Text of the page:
How Remote Work Helps Shatter the Glass Ceiling

glass ceiling

Why working for a distributed company can increase your opportunities for professional advancement – especially for women.

“Only 35% of women working in traditional office environments reported a promotion in the last year, while 57% of women working remotely reported the same.” – Ultimate Software’s 2019 State of Remote Work report

We asked Laurel, the COO of Yonder, to share her thoughts on remote work and female professionals.

Not surprisingly,
remote work is on the rise throughout the world. Choosing where you roll up your sleeves for the day includes a lot of perks, like arriving to the “office” in your jammies, clocking in as early or as late as you want, or logging in from a cafe. Yes, it can be just as relaxing and indulgent as you imagine it to be. But, it’s not just valuable for your ability to get your beauty rest. It can be equally as valuable for you to give your career the professional boost that you’ve been working so hard for.

Distributed companies are often based on a ROWE management strategy. This means leadership doesn’t care when or where you do your work, they care about your results. This doesn’t mean your boss will be insensitive (actually, most virtual companies have even better culture and relationships than co-located teams!). It does mean the barriers that have been supporting the glass ceiling are being hammered down. This is because the factors that contribute to discrimination are removed from your work environment.

Sound too good to be true? Here is a breakdown of how that ceiling becomes just a sky when your team is geographically dispersed:

Everyone wants flexibility, not just you.

Unwilling to relocate? Family responsibilities at home? Time off needed for hobbies? These aren’t sacrifices any more. They are standards. Almost everyone with a remote job is seeking a better work-life balance. Not only is it acceptable to take breaks, it’s celebrated. Trust me, no one will care when you tell your team you’re headed to the dentist at 2:00 pm, except to wish you luck.

Interaction is equal.

Didn’t get invited to lunch with the boss, or to the golf course with that big client? Good news: no one else did either. When you’re limited to virtual interaction, the playing field is levelled in terms of gender, race, religion, orientation, and physical limitations. You are just as capable of sending an email to that big fish as anyone else on your team, so go for it.

Evaluation is based on results, not time.

Managers have developed a reputation for being “head counters” because, in their mind, productivity means seeing heads in the cubicles around them. In reality, those heads might be focused on solitaire and Facebook. The future of work doesn’t include this loophole. We treat adults as responsible and self-disciplined individuals, so how many hours you spend in your chair is up to you. (Spoiler alert: It’s still usually around 40 per week.) Remote workers are able to work at their own pace and on their own schedule, as long as they meet their deadlines.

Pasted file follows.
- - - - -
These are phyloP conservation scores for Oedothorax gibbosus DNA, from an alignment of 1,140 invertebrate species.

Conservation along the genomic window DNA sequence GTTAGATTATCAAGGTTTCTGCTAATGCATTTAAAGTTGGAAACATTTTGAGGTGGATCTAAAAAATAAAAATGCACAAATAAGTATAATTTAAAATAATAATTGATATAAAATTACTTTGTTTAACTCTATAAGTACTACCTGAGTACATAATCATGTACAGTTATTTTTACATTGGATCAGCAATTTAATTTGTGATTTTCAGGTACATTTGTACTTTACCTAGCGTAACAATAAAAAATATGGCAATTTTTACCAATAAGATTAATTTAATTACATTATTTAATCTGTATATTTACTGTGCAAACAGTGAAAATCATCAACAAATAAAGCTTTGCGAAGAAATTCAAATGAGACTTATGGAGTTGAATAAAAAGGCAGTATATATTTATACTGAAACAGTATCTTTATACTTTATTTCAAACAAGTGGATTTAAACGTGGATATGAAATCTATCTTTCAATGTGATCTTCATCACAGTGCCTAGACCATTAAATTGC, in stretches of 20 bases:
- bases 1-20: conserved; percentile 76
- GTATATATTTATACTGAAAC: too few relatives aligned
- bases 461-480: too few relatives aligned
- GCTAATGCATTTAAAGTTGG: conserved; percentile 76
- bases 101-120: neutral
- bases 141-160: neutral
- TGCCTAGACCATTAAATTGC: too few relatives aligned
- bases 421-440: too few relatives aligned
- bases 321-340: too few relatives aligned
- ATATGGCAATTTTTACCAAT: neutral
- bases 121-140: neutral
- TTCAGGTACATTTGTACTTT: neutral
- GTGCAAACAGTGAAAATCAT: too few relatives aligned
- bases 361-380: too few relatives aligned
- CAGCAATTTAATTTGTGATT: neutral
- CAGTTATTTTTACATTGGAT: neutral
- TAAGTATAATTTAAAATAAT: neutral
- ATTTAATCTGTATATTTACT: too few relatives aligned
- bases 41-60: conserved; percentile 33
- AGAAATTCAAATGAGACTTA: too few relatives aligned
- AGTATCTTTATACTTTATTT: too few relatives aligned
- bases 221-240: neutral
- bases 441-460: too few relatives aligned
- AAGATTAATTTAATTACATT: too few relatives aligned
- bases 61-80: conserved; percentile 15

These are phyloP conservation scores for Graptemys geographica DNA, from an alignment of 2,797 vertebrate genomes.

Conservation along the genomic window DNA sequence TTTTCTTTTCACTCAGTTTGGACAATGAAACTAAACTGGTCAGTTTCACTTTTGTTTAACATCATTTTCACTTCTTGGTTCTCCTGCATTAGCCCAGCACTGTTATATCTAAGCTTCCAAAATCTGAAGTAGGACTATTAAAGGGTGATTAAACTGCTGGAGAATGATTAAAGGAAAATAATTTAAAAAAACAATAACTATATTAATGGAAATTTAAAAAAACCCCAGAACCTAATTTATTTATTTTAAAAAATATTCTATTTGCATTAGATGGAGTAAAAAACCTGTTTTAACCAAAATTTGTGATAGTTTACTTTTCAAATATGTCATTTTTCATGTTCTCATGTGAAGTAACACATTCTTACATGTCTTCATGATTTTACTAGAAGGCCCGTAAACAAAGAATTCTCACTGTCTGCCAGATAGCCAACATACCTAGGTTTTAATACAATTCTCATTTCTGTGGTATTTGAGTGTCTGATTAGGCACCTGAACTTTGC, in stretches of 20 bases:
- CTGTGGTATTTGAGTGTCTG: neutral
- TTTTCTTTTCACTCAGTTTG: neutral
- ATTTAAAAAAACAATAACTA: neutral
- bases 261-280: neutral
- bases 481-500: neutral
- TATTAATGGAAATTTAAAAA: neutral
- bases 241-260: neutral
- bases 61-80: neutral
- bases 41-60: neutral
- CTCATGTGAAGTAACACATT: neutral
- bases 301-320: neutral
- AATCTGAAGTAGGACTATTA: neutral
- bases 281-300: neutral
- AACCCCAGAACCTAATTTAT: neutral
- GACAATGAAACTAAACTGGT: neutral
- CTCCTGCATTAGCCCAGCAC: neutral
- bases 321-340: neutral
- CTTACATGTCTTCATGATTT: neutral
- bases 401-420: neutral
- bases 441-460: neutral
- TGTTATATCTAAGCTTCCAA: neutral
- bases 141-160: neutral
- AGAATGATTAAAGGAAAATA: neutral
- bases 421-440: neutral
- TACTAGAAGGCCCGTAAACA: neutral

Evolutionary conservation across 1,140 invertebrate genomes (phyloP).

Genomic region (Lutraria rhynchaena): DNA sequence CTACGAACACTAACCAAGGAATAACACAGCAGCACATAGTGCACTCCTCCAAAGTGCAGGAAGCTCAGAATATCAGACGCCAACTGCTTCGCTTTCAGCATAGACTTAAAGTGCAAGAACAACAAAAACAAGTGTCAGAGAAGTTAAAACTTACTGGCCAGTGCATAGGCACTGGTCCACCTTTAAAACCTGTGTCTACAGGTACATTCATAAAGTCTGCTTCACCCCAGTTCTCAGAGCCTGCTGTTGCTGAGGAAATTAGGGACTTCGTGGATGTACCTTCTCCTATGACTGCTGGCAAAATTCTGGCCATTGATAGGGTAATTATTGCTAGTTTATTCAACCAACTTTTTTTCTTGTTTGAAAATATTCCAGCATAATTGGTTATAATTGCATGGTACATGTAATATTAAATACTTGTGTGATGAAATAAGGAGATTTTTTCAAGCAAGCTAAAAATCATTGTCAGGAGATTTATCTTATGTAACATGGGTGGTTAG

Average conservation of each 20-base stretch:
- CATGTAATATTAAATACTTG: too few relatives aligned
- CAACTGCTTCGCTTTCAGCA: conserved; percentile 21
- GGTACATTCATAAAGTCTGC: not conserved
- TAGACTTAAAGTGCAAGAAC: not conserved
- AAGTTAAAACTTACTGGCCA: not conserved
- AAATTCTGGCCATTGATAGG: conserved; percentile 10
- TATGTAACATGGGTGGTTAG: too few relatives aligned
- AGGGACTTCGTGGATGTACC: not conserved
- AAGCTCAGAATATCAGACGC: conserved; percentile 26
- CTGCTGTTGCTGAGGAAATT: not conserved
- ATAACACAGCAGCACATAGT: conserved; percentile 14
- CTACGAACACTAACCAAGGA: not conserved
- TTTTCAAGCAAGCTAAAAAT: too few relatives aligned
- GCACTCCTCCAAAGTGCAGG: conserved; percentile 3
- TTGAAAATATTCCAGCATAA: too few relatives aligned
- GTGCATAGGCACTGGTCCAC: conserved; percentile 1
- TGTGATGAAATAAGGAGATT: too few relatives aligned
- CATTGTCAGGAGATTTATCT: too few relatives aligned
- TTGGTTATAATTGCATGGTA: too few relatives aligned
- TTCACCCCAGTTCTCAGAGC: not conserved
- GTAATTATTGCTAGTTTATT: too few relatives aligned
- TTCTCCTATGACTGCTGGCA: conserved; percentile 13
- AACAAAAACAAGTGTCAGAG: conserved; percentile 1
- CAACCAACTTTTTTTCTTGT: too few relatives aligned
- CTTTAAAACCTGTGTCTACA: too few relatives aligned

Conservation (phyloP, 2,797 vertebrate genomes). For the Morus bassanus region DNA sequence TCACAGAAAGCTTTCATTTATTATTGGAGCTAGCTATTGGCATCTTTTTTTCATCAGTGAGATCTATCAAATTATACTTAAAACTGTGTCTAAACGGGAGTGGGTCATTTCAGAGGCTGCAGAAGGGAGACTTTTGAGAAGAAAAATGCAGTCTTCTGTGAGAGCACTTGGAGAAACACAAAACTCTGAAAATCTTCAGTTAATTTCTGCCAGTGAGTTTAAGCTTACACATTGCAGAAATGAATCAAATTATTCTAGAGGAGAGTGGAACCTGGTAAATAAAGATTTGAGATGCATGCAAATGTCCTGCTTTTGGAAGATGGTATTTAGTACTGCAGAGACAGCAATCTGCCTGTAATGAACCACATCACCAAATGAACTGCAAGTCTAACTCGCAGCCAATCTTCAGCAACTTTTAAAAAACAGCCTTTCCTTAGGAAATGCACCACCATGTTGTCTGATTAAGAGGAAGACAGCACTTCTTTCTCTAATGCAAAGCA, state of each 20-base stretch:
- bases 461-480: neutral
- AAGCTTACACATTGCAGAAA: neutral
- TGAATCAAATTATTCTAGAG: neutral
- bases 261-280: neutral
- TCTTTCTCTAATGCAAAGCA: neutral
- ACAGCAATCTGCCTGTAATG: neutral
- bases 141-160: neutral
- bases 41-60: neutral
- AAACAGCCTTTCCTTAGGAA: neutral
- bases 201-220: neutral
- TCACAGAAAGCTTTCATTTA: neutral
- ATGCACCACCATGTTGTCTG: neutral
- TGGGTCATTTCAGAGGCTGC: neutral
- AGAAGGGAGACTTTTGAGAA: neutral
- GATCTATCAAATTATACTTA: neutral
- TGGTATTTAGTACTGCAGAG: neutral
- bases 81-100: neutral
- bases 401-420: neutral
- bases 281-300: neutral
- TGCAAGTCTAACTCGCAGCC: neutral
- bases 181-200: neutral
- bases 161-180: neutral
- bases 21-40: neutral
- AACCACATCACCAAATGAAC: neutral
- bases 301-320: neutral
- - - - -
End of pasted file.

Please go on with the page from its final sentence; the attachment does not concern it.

Salaries are based on industry averages.

Throw your salary discrimination complaints right out the window. In remote work, compensation is usually based on national averages. This is because Company A doesn’t want to change the compensation of Employee M based on the cost of living in the 10 countries they’ll be in that year. So the average is calculated, and… done. It’s as simple as that.

We often hear about the technological, economic, and sociological benefits of the future of work. We rarely hear about the impact on equality. What an incredible result to overlook! Women, or any other commonly prejudiced demographic, can now be empowered to choose the role, the company, and the lifestyle that matches their goals. This is regardless of their age, geographic location, or familial status. As long as you have (and are willing to develop) the skills it takes to be a great remote worker, you can have the freedom to excel in any professional role. And I hope that you do!

If you’re interested in transitioning to remote work, but have unique concerns or questions, visit YonderWith resources  including a podcastarticles, even one-on-one mentoring – they educate and support as you navigate into the future of work.

About the Author: Laurel Farrer works remotely from her new home in rural Connecticut so that she can balance her passion for business operations and event planning with her life of traveling, home improvement, and snuggling with her husband and two kids.